Thank God for dead soldiers. Those are the words written on protesters’ signs outside of many military funerals. “Thank God for dead soldiers” when mourning the loss of a son, daughter, mother, father, brother or sister. In Topeka, Kan. members of Westboro Baptist Church frequent funerals to bring awareness of what they believe is God’s punishment of Americans for allowing homosexuals. God is punishing America by letting soldiers die for its sin, they say. Using poster boards and markers, these people are robbing families of their last moments celebrating the life of a loved one. How can they be allowed to do that? The U.S. Supreme Court is asking the same question and seems to be stuck between a rock and a hard place. This is not an issue of freedom of religion; Westboro Baptist Church members have the right to believe in whatever doctrines they want, even if they are misinformed and detrimental to the image of Christianity. The issue is freedom of speech, found in the First Amendment of the United States Constitution. When protesting, the people stand in public areas, but their words travel into the funeral services through the hearts and minds of those grieving. They follow the procession to graveyards, but their hurtful words are often not buried with the fallen one. Some families of soldiers who have died believe there should be restrictions on when and where these people can protest. They don’t want their last memories of the person they lost to be tainted with images of people thankful that their son or daughter died to prove God’s hatred of homosexuals. The Supreme Court heard the case on this issue Oct. 6. Their verdict could be a landmark in American freedoms. If they do nothing, they disrespect the families who have been hurt by the protests and who lost someone in protection of the freedoms the court upholds. If they set limitations on free speech, though, they draw a line that is not supposed to exist. Once drawn, the line is difficult to erase. Should there be different laws for military families and funeral processions? A case relating to this issue arose in 2009 concerning the media’s use of flag-draped coffins. Was it right to show pictures of a coffin on the evening news? There is, after all, a person underneath that red, white and blue. After review, the United States Defense Department lifted the ban on media using the photographs. Now, it is up to families to decide whether they want press there or not. Unfortunately, the other issue is not as simple to resolve. No one asks protesters to come....

Read More

Recession still far from being over; job creation must be part of efforts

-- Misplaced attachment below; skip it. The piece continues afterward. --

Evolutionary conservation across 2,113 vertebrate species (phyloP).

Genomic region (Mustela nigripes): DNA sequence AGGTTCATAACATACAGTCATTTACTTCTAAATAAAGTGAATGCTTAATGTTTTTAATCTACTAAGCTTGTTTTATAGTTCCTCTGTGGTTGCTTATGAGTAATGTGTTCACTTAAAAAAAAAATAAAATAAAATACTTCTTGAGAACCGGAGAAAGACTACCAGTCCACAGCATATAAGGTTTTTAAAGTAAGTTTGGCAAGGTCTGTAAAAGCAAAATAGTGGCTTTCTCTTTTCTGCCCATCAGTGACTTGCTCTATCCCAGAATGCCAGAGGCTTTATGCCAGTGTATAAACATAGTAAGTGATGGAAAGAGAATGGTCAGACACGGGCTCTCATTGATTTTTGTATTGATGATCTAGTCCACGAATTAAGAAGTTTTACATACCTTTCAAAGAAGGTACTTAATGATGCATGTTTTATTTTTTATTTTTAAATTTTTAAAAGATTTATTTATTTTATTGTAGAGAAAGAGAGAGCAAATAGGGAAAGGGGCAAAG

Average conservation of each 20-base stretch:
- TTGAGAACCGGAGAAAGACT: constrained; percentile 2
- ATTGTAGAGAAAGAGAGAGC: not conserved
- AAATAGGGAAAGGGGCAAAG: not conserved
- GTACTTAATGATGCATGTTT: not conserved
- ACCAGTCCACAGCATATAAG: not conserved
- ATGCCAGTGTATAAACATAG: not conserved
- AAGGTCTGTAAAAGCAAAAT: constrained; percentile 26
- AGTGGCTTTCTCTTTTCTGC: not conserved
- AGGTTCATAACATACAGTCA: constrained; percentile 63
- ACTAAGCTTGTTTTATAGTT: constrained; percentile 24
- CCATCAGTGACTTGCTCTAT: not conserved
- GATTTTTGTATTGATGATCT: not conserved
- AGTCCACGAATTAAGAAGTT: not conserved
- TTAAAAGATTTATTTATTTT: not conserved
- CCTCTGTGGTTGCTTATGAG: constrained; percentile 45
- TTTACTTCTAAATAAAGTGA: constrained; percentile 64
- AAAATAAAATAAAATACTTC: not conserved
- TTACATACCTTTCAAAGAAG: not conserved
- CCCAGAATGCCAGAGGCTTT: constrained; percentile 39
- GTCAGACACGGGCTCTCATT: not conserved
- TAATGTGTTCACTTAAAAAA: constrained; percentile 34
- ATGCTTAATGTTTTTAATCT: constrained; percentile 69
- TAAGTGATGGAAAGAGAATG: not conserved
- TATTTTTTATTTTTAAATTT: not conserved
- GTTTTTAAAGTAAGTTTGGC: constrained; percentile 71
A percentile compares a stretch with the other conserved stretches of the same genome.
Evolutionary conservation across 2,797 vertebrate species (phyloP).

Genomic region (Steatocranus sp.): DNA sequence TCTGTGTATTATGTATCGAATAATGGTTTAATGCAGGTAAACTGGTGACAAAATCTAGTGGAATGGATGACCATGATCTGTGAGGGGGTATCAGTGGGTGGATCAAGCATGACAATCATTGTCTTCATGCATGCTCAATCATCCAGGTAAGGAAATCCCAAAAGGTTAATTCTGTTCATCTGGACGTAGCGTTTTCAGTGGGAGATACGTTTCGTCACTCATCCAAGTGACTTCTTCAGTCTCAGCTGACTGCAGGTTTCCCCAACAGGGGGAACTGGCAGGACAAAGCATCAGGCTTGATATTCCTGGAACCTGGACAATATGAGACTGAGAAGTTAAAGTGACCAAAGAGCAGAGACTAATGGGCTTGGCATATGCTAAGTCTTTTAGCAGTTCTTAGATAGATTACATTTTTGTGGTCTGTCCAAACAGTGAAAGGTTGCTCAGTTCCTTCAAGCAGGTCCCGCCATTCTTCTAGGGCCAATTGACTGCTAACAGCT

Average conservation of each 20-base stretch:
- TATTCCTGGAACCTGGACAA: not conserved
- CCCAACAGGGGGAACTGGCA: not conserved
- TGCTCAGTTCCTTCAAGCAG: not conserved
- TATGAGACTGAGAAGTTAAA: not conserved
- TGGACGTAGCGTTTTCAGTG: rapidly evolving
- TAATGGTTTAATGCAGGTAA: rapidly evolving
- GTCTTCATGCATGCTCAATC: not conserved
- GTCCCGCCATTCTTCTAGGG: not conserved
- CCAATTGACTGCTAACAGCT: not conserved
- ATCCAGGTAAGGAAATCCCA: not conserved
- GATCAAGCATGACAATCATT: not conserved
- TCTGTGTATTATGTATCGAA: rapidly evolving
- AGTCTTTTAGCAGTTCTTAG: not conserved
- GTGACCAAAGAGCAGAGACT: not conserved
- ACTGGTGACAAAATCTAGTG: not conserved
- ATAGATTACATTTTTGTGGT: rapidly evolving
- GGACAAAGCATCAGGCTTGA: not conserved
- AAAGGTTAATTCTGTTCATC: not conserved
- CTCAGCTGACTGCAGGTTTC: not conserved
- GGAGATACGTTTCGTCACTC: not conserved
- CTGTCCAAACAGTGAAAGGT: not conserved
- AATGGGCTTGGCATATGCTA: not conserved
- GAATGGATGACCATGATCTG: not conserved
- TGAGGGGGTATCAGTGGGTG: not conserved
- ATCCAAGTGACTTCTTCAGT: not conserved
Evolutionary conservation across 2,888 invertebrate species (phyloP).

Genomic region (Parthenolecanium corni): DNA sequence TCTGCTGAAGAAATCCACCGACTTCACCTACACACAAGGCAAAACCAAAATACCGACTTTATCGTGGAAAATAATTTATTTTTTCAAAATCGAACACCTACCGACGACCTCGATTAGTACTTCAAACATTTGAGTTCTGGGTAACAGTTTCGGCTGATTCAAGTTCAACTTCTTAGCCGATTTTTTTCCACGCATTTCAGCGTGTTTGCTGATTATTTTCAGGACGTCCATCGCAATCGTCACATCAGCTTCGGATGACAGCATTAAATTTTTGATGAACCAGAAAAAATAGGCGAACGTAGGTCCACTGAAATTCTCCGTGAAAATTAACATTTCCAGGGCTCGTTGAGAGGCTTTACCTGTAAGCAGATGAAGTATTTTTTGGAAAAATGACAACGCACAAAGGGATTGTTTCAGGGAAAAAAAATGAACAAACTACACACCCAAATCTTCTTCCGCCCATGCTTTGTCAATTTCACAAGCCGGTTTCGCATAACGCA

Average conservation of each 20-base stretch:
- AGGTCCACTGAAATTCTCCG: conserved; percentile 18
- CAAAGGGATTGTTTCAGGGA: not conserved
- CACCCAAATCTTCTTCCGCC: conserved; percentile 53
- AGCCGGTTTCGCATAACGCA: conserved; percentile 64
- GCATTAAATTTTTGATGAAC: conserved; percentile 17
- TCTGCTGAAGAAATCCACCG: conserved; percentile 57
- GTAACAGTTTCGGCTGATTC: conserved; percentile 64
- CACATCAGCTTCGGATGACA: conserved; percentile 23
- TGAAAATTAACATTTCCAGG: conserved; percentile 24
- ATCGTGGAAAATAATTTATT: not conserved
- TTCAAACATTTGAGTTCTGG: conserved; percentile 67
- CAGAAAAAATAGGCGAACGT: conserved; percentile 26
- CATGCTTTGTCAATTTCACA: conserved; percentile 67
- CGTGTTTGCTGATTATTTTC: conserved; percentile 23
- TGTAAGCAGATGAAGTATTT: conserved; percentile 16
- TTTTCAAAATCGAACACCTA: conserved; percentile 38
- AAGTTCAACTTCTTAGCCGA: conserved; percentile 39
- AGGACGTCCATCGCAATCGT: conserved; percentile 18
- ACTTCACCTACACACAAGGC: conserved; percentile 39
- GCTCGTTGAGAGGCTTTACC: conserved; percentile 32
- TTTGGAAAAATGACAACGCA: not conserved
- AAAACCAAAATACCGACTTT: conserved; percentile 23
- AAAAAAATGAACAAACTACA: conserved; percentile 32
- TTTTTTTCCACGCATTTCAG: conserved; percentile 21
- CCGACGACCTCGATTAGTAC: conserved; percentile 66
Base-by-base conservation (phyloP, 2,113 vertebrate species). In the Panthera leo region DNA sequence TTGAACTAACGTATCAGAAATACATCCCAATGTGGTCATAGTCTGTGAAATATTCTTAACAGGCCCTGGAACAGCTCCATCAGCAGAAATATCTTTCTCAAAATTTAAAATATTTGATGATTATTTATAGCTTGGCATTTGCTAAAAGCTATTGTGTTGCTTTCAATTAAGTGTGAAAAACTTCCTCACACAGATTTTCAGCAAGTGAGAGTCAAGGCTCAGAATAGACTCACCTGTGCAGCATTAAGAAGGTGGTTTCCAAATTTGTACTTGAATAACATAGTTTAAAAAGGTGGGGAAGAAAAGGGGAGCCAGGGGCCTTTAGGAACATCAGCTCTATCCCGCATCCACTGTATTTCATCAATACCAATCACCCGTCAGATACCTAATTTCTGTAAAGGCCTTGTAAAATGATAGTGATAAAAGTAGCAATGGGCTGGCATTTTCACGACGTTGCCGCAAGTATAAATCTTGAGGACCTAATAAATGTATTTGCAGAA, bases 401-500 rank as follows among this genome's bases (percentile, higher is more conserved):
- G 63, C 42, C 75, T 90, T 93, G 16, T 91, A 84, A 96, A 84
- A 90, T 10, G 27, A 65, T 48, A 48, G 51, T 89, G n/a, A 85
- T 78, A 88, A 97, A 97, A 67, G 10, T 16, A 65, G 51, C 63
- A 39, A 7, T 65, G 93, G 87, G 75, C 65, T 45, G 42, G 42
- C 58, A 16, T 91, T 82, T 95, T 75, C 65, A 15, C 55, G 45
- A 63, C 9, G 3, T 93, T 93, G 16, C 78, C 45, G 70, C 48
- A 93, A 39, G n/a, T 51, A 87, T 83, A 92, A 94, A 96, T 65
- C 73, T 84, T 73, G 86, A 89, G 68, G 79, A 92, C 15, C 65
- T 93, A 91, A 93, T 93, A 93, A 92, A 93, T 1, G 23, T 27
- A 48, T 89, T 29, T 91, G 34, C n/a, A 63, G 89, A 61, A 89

The economic recession is not over. Despite what guests on various talk shows have been optimistically stating for months (without substantial quantitative data to support their claims), the fiscal state of country is still in a slump. In fact, more than 1,200 NASA employees who have worked on the shuttle program since it started in the early 1980s will be laid off on Oct. 8. Even though Congress recently passed a $19 billion budget for NASA, it is not enough to keep the agency from laying off its workers. Even more ironically, 85 Minnesota job counselors (people whose jobs are to help others find jobs) were laid off last week when stimulus money used to pay their salaries ran out. The national average for unemployment is currently at about 9.5 percent. To bring down these numbers, the president and the federal government have been trying to force jobs into the economy with the stimulus program. As is the case with the job counselors though, many stimulus-funded jobs are temporary at best. With enough stimulus money, the president could give every person in America a job. The government could pay everyone to count how many clouds are in the sky every day. The cloud counters would all earn enough money to support their families. Many jobs created by the stimulus program are “cloud-counting jobs” that is, they are filler jobs created for the sake of providing someone with work. They do not have a real benefit to society. If these jobs don’t serve a purpose by meeting a demand in society, once the money to pay the salaries runs out, the jobs are gone, leaving people unemployed. How then can jobs with substance be added to the economy? According to The Washington Post, “It turns out that entrepreneurship (essentially: the founding of new companies) is crucial to job creation.” Real jobs come through supply and demand. Entrepreneurs create a demand for a product or service and then create specific  spaces to be filled by employees. According to The Post, older companies create jobs too, but they also lose them, such as when a company goes out of business. Jobs added and lost by existing companies basically cancel each other out. “All the net job increases occur among startups, finds a study of the 1992-2005 period by economists John Haltiwanger of the University of Maryland and Ron Jarmin and Javier Miranda of the Census Bureau. The article went on to say that, because most startups are necessarily small, these tinier firms have a statistical edge against bigger businesses, but the effect entirely reflects the impact of new business. If the administration...

Read More
Page 48 of 64« First...102030...4647484950...60...Last »